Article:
" So stands the statue that enchants the world." “ Throw her,” said he, “ into the pond to hide her nakedness, and to cool her lasciviousness.'
375. Arcadia. He then, with some difficulty, squeezed himself into a root-house, when his eye caught the following lines from Parnell :
“ Go search among your idle dreams,
Your busy, or your vain extremes,
Or own the next began in this.” The Doctor, however, not possessing any sylvan ideas, seemed not to admit that heaven could be an Arcadia.
376. Doing Good. I then observed him with Herculean strength tugging at a nail which he was endeavouring to extract from the bark of a plum-tree ; and having accomplished it, he exclaimed, “ There, Sir, I have done some good to-day; the tree might have festered. I make a rule, Sir, to do some good every day of my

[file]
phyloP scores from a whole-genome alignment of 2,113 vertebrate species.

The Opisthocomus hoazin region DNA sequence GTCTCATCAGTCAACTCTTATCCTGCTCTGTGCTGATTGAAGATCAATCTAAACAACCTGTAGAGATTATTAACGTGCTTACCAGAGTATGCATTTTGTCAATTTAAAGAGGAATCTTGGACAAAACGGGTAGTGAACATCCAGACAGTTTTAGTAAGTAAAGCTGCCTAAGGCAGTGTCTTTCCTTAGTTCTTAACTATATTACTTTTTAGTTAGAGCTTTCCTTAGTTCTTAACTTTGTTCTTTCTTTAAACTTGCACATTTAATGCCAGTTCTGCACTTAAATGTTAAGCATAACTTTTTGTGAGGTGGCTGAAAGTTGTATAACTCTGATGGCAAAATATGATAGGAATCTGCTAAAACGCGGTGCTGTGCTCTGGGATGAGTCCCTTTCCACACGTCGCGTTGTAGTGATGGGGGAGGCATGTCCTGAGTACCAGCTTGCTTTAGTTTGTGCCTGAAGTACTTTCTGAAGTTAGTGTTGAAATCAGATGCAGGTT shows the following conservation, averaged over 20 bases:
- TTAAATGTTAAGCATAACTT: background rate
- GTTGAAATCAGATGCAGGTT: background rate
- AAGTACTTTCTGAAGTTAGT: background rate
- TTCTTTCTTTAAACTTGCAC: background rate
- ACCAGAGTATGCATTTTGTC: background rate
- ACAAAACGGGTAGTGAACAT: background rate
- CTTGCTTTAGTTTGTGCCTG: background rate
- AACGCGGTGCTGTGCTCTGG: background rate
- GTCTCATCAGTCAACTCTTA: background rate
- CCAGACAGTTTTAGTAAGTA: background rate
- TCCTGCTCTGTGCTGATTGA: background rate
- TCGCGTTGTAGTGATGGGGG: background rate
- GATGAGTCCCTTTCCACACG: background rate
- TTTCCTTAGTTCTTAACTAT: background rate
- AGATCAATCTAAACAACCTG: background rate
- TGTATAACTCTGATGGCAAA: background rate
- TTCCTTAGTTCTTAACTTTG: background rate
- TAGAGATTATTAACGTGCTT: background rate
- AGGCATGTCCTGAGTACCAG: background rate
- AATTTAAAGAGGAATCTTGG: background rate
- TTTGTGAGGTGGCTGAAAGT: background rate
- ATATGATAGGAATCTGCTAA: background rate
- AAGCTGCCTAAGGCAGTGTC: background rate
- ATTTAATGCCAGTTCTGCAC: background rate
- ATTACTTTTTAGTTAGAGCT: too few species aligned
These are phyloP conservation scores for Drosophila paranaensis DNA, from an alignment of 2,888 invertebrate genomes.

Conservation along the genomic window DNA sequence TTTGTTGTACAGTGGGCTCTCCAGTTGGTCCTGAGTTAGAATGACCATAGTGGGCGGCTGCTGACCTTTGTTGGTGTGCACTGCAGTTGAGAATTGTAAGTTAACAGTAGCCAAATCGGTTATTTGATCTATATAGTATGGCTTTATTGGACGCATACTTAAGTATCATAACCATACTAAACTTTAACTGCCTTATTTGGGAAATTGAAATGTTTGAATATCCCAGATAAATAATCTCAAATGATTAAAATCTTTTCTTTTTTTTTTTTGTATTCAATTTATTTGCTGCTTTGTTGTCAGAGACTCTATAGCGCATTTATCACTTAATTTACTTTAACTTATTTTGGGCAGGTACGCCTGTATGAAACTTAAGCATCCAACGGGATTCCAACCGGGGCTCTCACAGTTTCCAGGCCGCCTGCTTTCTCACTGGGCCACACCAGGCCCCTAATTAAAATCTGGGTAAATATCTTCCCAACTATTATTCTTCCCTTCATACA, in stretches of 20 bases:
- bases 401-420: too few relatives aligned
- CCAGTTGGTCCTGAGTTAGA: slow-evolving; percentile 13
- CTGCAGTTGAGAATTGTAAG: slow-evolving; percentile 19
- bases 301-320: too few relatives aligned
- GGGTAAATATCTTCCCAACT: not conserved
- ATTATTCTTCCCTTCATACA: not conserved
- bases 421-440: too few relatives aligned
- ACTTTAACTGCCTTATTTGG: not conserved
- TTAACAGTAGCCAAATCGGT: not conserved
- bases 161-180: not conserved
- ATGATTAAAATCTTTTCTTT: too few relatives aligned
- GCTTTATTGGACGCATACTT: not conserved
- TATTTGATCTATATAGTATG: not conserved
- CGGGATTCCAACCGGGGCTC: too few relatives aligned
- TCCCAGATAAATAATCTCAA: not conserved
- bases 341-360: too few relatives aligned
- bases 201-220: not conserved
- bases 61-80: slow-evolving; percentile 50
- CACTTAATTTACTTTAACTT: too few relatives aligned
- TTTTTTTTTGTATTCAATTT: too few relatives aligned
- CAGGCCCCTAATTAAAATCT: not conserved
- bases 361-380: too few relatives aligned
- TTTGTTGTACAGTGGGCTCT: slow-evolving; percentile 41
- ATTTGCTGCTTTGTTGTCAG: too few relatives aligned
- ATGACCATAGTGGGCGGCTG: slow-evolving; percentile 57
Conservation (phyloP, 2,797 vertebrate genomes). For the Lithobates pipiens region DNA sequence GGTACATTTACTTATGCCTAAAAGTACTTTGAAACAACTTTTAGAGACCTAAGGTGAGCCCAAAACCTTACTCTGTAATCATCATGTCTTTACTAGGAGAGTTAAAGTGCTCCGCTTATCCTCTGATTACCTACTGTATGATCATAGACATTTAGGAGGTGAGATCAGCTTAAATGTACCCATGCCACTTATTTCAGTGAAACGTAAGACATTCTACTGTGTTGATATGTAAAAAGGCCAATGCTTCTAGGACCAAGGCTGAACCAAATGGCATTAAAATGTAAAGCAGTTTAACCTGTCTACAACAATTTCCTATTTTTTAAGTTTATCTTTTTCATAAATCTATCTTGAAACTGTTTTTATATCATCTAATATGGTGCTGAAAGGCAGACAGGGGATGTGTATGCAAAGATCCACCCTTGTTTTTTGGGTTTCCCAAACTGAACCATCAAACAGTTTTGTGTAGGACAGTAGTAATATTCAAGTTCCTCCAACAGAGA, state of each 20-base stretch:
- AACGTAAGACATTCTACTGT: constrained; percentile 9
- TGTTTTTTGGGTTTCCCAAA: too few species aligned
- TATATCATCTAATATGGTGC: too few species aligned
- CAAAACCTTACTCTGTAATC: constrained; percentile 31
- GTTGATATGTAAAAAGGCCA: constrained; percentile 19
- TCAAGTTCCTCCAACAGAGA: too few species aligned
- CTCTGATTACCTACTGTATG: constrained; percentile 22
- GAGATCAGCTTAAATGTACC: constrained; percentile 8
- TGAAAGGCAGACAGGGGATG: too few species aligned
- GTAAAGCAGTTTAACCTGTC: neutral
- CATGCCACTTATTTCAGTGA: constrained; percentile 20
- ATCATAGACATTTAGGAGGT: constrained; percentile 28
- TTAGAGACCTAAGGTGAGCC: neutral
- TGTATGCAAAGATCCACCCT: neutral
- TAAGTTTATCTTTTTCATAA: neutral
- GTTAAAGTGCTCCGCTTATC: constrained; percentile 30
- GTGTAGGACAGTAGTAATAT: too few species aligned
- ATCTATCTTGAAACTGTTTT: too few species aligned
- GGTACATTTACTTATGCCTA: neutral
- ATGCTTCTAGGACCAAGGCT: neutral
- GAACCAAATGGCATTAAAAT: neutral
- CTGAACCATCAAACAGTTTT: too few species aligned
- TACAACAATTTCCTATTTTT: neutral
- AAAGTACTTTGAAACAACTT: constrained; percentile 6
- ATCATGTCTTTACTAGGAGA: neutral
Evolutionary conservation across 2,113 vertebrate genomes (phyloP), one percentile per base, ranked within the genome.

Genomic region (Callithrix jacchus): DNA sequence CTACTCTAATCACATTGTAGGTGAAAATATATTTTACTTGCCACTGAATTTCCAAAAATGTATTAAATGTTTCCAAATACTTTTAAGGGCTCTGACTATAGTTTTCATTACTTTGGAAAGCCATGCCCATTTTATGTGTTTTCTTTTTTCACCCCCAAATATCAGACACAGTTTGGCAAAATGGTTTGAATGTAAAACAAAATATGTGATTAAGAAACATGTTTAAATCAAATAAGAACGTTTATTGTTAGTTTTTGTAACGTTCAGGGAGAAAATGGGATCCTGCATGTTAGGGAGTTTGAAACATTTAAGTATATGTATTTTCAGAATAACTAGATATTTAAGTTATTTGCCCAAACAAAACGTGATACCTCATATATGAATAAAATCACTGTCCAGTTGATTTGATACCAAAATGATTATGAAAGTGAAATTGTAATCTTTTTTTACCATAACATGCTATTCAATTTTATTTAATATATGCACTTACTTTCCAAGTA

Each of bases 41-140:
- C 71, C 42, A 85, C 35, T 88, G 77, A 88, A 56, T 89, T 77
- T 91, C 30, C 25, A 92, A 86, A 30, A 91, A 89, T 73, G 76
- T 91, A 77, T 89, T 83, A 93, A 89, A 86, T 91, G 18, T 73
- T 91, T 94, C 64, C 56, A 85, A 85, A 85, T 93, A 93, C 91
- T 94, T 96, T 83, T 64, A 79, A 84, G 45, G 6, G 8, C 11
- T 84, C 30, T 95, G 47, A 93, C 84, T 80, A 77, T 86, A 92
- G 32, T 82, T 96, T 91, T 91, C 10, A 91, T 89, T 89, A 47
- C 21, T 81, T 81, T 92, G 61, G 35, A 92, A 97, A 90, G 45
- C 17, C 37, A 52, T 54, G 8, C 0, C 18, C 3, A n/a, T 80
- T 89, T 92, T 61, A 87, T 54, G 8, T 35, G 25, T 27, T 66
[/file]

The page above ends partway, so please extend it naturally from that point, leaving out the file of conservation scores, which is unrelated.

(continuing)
377. Sterne's Sermons, Returning through the house, he stepped into a small study or book-room. The first book he laid his hands upon was Harwood's (*) “ Liberal Translation of the
(1) (A mistake · be was a good swimmer. See Boswell, vol. vi. p. 218. - C.]
(2) [The reader must hear in mind that this Doctor Edward Harwood, the same mentioned by Mr. Cradock, and who has been dead many years, is not to be confounded with Dr. Thomas Harwood, of Lichfield, who is now alive, and whose information is quoted at the beginning of this article. - C.]
New Testament.” The passage which first caught his eye was from that sublime apostrophe in St. John, upon the raising of Lazarus, “ Jesus wept;" which Harwood had conceitedly rendered “and Jesus, the Saviour of the world, burst into a flood of tears.” He contemptuously threw the book aside, exclaiming, “ Puppy!” I then showed him Sterne's Sermons. “ Sir," said he,“ do you ever read any others ?” “ Yes, Doctor; I read Sherlock, Tillotson, Beveridge, and others.” Ay, Sir, there you drink the